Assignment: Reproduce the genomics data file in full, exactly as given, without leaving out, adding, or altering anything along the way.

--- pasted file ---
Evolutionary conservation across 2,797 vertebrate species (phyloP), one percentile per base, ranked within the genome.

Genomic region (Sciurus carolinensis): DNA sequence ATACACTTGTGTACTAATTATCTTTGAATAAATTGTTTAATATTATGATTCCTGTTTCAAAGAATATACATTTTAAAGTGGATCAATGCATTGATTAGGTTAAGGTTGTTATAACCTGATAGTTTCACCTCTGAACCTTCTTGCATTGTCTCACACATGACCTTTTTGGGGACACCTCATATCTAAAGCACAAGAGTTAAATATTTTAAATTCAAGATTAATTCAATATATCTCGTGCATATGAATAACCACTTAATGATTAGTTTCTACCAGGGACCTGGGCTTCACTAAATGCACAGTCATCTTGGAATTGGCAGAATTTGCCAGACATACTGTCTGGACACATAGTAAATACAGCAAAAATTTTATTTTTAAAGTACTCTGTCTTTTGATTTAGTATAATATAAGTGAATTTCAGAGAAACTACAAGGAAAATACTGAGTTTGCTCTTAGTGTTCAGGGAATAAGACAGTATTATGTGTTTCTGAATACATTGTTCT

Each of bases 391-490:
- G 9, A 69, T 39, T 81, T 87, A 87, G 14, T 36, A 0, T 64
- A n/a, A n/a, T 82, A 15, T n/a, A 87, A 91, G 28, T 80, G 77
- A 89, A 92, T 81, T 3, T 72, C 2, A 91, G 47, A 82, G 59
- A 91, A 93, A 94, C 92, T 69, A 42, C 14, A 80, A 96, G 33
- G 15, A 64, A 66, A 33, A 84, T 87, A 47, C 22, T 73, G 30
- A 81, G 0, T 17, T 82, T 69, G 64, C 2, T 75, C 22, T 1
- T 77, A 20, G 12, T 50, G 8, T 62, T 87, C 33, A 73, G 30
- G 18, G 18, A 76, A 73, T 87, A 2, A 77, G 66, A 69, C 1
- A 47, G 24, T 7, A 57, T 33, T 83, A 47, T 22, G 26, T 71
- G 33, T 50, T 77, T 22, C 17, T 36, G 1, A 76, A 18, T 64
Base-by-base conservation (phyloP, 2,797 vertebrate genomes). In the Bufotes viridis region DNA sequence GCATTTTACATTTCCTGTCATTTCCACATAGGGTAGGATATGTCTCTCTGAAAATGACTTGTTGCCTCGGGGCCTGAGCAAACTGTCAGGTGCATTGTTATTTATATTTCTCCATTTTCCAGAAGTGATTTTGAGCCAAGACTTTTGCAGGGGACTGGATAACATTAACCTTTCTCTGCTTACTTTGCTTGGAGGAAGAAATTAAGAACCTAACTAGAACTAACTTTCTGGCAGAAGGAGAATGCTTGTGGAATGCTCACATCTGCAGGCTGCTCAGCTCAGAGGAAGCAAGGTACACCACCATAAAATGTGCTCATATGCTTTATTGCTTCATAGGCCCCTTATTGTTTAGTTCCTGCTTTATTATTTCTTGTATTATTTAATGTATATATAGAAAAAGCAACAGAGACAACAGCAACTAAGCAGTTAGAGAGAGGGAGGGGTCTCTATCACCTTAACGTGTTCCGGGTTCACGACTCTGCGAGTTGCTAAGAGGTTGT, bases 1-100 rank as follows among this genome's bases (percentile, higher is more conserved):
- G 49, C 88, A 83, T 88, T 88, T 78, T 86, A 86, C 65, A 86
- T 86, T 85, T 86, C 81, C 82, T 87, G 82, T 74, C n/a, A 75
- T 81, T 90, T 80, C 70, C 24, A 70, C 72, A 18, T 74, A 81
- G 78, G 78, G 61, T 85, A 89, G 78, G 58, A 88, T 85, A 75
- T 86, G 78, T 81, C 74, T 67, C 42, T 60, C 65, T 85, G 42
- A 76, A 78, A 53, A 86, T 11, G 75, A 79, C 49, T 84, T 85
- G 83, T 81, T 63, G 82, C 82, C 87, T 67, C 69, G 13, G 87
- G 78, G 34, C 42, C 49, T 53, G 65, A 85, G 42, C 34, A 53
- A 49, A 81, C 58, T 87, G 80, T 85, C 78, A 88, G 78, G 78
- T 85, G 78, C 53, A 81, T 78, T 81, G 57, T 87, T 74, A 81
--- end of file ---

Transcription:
Evolutionary conservation across 2,797 vertebrate species (phyloP), one percentile per base, ranked within the genome.

Genomic region (Sciurus carolinensis): DNA sequence ATACACTTGTGTACTAATTATCTTTGAATAAATTGTTTAATATTATGATTCCTGTTTCAAAGAATATACATTTTAAAGTGGATCAATGCATTGATTAGGTTAAGGTTGTTATAACCTGATAGTTTCACCTCTGAACCTTCTTGCATTGTCTCACACATGACCTTTTTGGGGACACCTCATATCTAAAGCACAAGAGTTAAATATTTTAAATTCAAGATTAATTCAATATATCTCGTGCATATGAATAACCACTTAATGATTAGTTTCTACCAGGGACCTGGGCTTCACTAAATGCACAGTCATCTTGGAATTGGCAGAATTTGCCAGACATACTGTCTGGACACATAGTAAATACAGCAAAAATTTTATTTTTAAAGTACTCTGTCTTTTGATTTAGTATAATATAAGTGAATTTCAGAGAAACTACAAGGAAAATACTGAGTTTGCTCTTAGTGTTCAGGGAATAAGACAGTATTATGTGTTTCTGAATACATTGTTCT

Each of bases 391-490:
- G 9, A 69, T 39, T 81, T 87, A 87, G 14, T 36, A 0, T 64
- A n/a, A n/a, T 82, A 15, T n/a, A 87, A 91, G 28, T 80, G 77
- A 89, A 92, T 81, T 3, T 72, C 2, A 91, G 47, A 82, G 59
- A 91, A 93, A 94, C 92, T 69, A 42, C 14, A 80, A 96, G 33
- G 15, A 64, A 66, A 33, A 84, T 87, A 47, C 22, T 73, G 30
- A 81, G 0, T 17, T 82, T 69, G 64, C 2, T 75, C 22, T 1
- T 77, A 20, G 12, T 50, G 8, T 62, T 87, C 33, A 73, G 30
- G 18, G 18, A 76, A 73, T 87, A 2, A 77, G 66, A 69, C 1
- A 47, G 24, T 7, A 57, T 33, T 83, A 47, T 22, G 26, T 71
- G 33, T 50, T 77, T 22, C 17, T 36, G 1, A 76, A 18, T 64
Base-by-base conservation (phyloP, 2,797 vertebrate genomes). In the Bufotes viridis region DNA sequence GCATTTTACATTTCCTGTCATTTCCACATAGGGTAGGATATGTCTCTCTGAAAATGACTTGTTGCCTCGGGGCCTGAGCAAACTGTCAGGTGCATTGTTATTTATATTTCTCCATTTTCCAGAAGTGATTTTGAGCCAAGACTTTTGCAGGGGACTGGATAACATTAACCTTTCTCTGCTTACTTTGCTTGGAGGAAGAAATTAAGAACCTAACTAGAACTAACTTTCTGGCAGAAGGAGAATGCTTGTGGAATGCTCACATCTGCAGGCTGCTCAGCTCAGAGGAAGCAAGGTACACCACCATAAAATGTGCTCATATGCTTTATTGCTTCATAGGCCCCTTATTGTTTAGTTCCTGCTTTATTATTTCTTGTATTATTTAATGTATATATAGAAAAAGCAACAGAGACAACAGCAACTAAGCAGTTAGAGAGAGGGAGGGGTCTCTATCACCTTAACGTGTTCCGGGTTCACGACTCTGCGAGTTGCTAAGAGGTTGT, bases 1-100 rank as follows among this genome's bases (percentile, higher is more conserved):
- G 49, C 88, A 83, T 88, T 88, T 78, T 86, A 86, C 65, A 86
- T 86, T 85, T 86, C 81, C 82, T 87, G 82, T 74, C n/a, A 75
- T 81, T 90, T 80, C 70, C 24, A 70, C 72, A 18, T 74, A 81
- G 78, G 78, G 61, T 85, A 89, G 78, G 58, A 88, T 85, A 75
- T 86, G 78, T 81, C 74, T 67, C 42, T 60, C 65, T 85, G 42
- A 76, A 78, A 53, A 86, T 11, G 75, A 79, C 49, T 84, T 85
- G 83, T 81, T 63, G 82, C 82, C 87, T 67, C 69, G 13, G 87
- G 78, G 34, C 42, C 49, T 53, G 65, A 85, G 42, C 34, A 53
- A 49, A 81, C 58, T 87, G 80, T 85, C 78, A 88, G 78, G 78
- T 85, G 78, C 53, A 81, T 78, T 81, G 57, T 87, T 74, A 81